World Archaeology 2.1 obtained;
This is a seminar with a limited amount of participants (20 students), for Archaeology students exclusively;
This is not an optional course for the Archaeology BA3 programme. If you want to take this course as an extra-curricular course in your programme, you should ask permission from the Board of Examiners. You can only be admitted with permission, with proper argumentation, and only if there are spots left.
What can the Prehistory of the Netherlands contribute to fundamental debates in European archaeology, and how does our material relate to some of the major developments in European Prehistory? How does the find of, for example, a single Neolithic burial or an Iron Age well contribute to our understanding of broad developments across the continent?
During the course you will discuss the major developments – such as the adoption of farming, ritual landscapes, exchange networks and identity – and will learn to relate them to material discovered in the Netherlands.
At the same time you will become familiar with the most commonly found archaeological find categories in Dutch Prehistory, and you will be able to place them in a chronological framework during the practical sessions.
The main goal of the course is for you to get an overview of the Prehistory – including the related material culture - of the Netherlands, and to be able to place your research within a larger European framework.
In the mornings we will discuss a topic and the overarching theme or period. In the afternoons students will work with material related to the theme or period and make assignments based on the topic of that morning.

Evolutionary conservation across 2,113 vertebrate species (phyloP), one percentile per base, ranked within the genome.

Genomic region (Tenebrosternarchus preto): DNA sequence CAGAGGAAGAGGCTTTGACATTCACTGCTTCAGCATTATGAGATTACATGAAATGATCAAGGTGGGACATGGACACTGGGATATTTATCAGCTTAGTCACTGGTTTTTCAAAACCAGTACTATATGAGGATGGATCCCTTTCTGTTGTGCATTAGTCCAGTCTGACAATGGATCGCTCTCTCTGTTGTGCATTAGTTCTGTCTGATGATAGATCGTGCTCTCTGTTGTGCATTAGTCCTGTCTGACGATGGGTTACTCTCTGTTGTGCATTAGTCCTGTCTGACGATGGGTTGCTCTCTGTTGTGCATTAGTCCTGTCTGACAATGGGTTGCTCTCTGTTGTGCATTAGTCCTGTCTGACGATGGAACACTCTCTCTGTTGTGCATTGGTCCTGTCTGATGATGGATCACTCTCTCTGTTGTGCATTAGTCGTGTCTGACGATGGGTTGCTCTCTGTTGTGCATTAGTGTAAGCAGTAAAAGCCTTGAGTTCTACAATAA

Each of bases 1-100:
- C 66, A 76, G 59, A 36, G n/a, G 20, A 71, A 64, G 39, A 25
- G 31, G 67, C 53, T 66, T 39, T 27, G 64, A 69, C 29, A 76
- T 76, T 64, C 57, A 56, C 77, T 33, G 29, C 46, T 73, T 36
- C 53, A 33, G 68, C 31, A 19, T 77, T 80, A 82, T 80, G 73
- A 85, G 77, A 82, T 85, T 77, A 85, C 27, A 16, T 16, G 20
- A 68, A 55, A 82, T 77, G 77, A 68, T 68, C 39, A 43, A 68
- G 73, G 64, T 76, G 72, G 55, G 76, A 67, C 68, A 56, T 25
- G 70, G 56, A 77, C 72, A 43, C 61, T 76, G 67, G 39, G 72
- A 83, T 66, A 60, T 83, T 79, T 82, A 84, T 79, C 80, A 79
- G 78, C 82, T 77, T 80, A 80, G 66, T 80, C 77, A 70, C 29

Insight into the chronology, material and cultures of late Prehistory in North-Western Europe;
Insight into the major developments and the key issues and debates;
Ability to define and apply important theoretical concepts such as ritual, exchange, power and identity;
Knowledge of and the ability to distinguish and identify the main types of material culture ranging from the Neolithic until the Iron Age;
Knowledge and skills necessary for analysing, describing and drawing archaeological finds, especially flint and ceramics;
Ability to present one's results in front of the class;
Ability to formulate arguments orally and in writing;
Ability to work in a team.
Course schedule details can be found in MyTimetable.
Log in with your ULCN account, and add this course using the 'Add timetable' button.
Mode of instruction
Seminar with active learning;
Practical sessions in groups of 2 or 3, with assignments.
Group presentation (50%);
A retake is only possible for the essay, if the presentation is graded with a 5.0 or higher, and if all other requirements are met.
The retake of the essay consists of rewriting the paper, for which a maximum grade of 6.0 will be given.
All assessment deadlines (exams, retakes, paper deadlines etc.) can be found in MyTimetable.
Log in with your ULCN account, and add this course using the 'Add timetable' button. To view the assessment deadline(s), make sure to select the course with a code ending in T and/or R.
Deadlines for assignments are included in the course syllabus.
Per meeting there will be 1 or 2 papers to read. The reading list will be distributed 2 weeks prior to the start of the class. Make sure you are registered for this course in uSis, so you can access the Brightspace module in time.
Registration start dates for the BA2 seminars differ from the registration dates of the regular courses.
Registration will take place with the use of Jotforms, which will be e-mailed to all BA2 students shortly.
For more information about this course, please contact dr. Q.P.J. (Quentin) Bourgeois.